Why Special Forces soldiers brought a Vietnam bear to the U.S.
FORT BRAGG – In the midst of the Vietnam War, a Malaysian sun bear that managed to infiltrate the Special Forces soldiers’ camp was brought back to the United States and is now a permanent fixture at the Special Forces Museum at Fort Bragg.
An orphaned cub was found by members of the 5th Special Forces Group Operational Detachment Alpha 310 in 1968 near Ben Het, Republic of Vietnam.
“Unfortunately, if there were animals, native animals, in the area, they often got involved in firefights as well,” said Roxanne Merritt, director of the John F. Kenney Special Warfare Museum.
The Special Forces soldiers adopted the bear and named him Barney. Barney, Merritt said, loved the Americans but was suspicious of anyone else who entered their camp.
“He snuck up behind her and then grabbed her and held her,” Merritt said.
If someone entered the camp and shouted “Papa Ho” for Ho Chi Minh, “the soldiers knew they had an intruder,” she said.
More:John Wayne helped pay for a Fort Bragg statue, there’s a time capsule containing JFK’s letter, and other tidbits about Fort Bragg’s memorials
More:5 unique things that can only be found in Fort Bragg
“They didn’t want to leave him there”
When the soldiers left Vietnam in the early 1970s, they wanted to bring Barney back to the United States.
“Special forces at the time had a history of often finding orphaned animals and then bringing them to zoos across the United States,” Merritt said.
Former Command Sgt. Maj. Dewey Simpson is another example of a former Special Forces soldier who brought a creature back from Vietnam. In Simpson’s case, it was a Burmese python. The snake was given to the North Carolina State Museum, now known as the Museum of Natural Sciences, in 1964.
American zoos were full of orphaned animals, including sun bears from Vietnam.
In the case of Barney, Special Forces soldiers were undeterred by being told they could not bring him back, and Sgt. Jerald Hilleson is credited with coordinating the bear’s arrival in the United States
“They didn’t want to leave him there (in Vietnam) to possibly get killed or anything,” Merritt said.
Merritt said the stories told by the soldiers in the group say that in order to get the bear to the US, Barney was “drugged” a little and his stomach was rubbed to put him into a hibernating state.
“They had a chest and they put holes in it, and they brought him back to the United States that way,” she said. He happened to wake up halfway through and had a seizure.”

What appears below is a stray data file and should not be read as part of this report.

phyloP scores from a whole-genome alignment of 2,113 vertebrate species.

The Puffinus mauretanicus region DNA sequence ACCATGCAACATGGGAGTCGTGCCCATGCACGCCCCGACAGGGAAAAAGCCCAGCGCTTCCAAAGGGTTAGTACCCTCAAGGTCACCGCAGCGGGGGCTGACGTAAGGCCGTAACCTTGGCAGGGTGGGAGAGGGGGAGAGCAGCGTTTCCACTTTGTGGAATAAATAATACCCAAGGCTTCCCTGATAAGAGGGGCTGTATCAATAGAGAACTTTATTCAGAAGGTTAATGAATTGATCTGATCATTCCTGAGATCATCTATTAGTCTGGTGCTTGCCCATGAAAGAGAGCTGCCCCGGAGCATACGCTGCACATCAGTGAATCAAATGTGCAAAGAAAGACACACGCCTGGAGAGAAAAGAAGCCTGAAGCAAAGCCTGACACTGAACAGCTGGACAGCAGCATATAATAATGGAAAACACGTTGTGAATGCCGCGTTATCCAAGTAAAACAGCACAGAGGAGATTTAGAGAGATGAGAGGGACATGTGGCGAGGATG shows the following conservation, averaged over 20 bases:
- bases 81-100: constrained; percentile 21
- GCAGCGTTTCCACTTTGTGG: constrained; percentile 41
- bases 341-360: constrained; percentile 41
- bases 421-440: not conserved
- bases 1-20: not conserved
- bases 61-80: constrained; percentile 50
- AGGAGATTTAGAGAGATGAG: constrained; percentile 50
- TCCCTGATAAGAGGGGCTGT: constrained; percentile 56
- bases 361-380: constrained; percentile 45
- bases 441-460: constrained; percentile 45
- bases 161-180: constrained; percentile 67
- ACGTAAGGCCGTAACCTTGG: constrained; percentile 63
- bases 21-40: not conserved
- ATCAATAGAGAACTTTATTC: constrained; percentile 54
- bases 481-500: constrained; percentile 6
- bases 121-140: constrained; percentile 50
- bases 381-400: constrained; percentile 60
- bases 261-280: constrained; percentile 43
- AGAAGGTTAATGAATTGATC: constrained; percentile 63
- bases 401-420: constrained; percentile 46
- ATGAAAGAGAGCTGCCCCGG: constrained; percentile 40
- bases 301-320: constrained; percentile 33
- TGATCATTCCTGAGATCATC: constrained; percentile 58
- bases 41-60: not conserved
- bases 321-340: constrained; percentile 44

When officers found out, Merritt said, Barney was under threat of euthanasia while the soldiers were jailed.
“The story that we heard and got is that the Prince of Thailand happened to be in San Francisco at the time and said there would be a major international incident if Barney wasn’t allowed to immigrate to the United States,” Merritt said . “So basically the guys got released from jail because the Prince of Thailand went to the embassy. And Barney was sent to Fort Bragg.”
Barney was housed in a small animal enclosure at Fort Bragg maintained by the Gabriel Demonstration Team, an operational team of Green Beret soldiers formed by Lt. Gen. William Yarborough to promote Special Forces from the 1960s through the early 1980s.
“The boys would basically escape (Barney) from the zoo and take him to all their parties,” Merritt said.
Memory of Barney
Barney lived in Fort Bragg for two years before dying of pneumonia in the 1970s.
It is not clear who stuffed Barney, but Hilleson is again credited with efforts to create a memorial for Barney.
“When[Barney]died, they still wanted to take him to all their parties, so they stuffed him,” Merritt said.
Hilleson retired in 1984 after 24 years of service as a sergeant major and died on May 14, 2002, according to his obituary.
When the last team member of Operational Detachment Alpha 310 retired, Barney was donated to the museum “to serve as permanent guardian,” according to a poster ahead of the case in which he is being held at the museum.
More:Unique curiosities in Cumberland County and beyond
Standing between 3 and 4 feet tall, Barney stands up in his plexiglass display because sun bears “fight that way and actually walk that way,” Merritt said.
“It stands out because the red bears are considered an endangered species,” she said. “We’ve had people who would bring their kids to see him, and their kids would grow up and they’d bring their kids … there were families of at least four generations that would come to visit.”
For those wanting to see Barney and the rest of the museum, the JFK Special Warfare Museum is open weekdays from 11:00 a.m. to 4:00 p.m. at 3004 Ardennes St., Fort Bragg.
Staff writer Rachael Riley can be reached at [email protected] or 910-486-3528.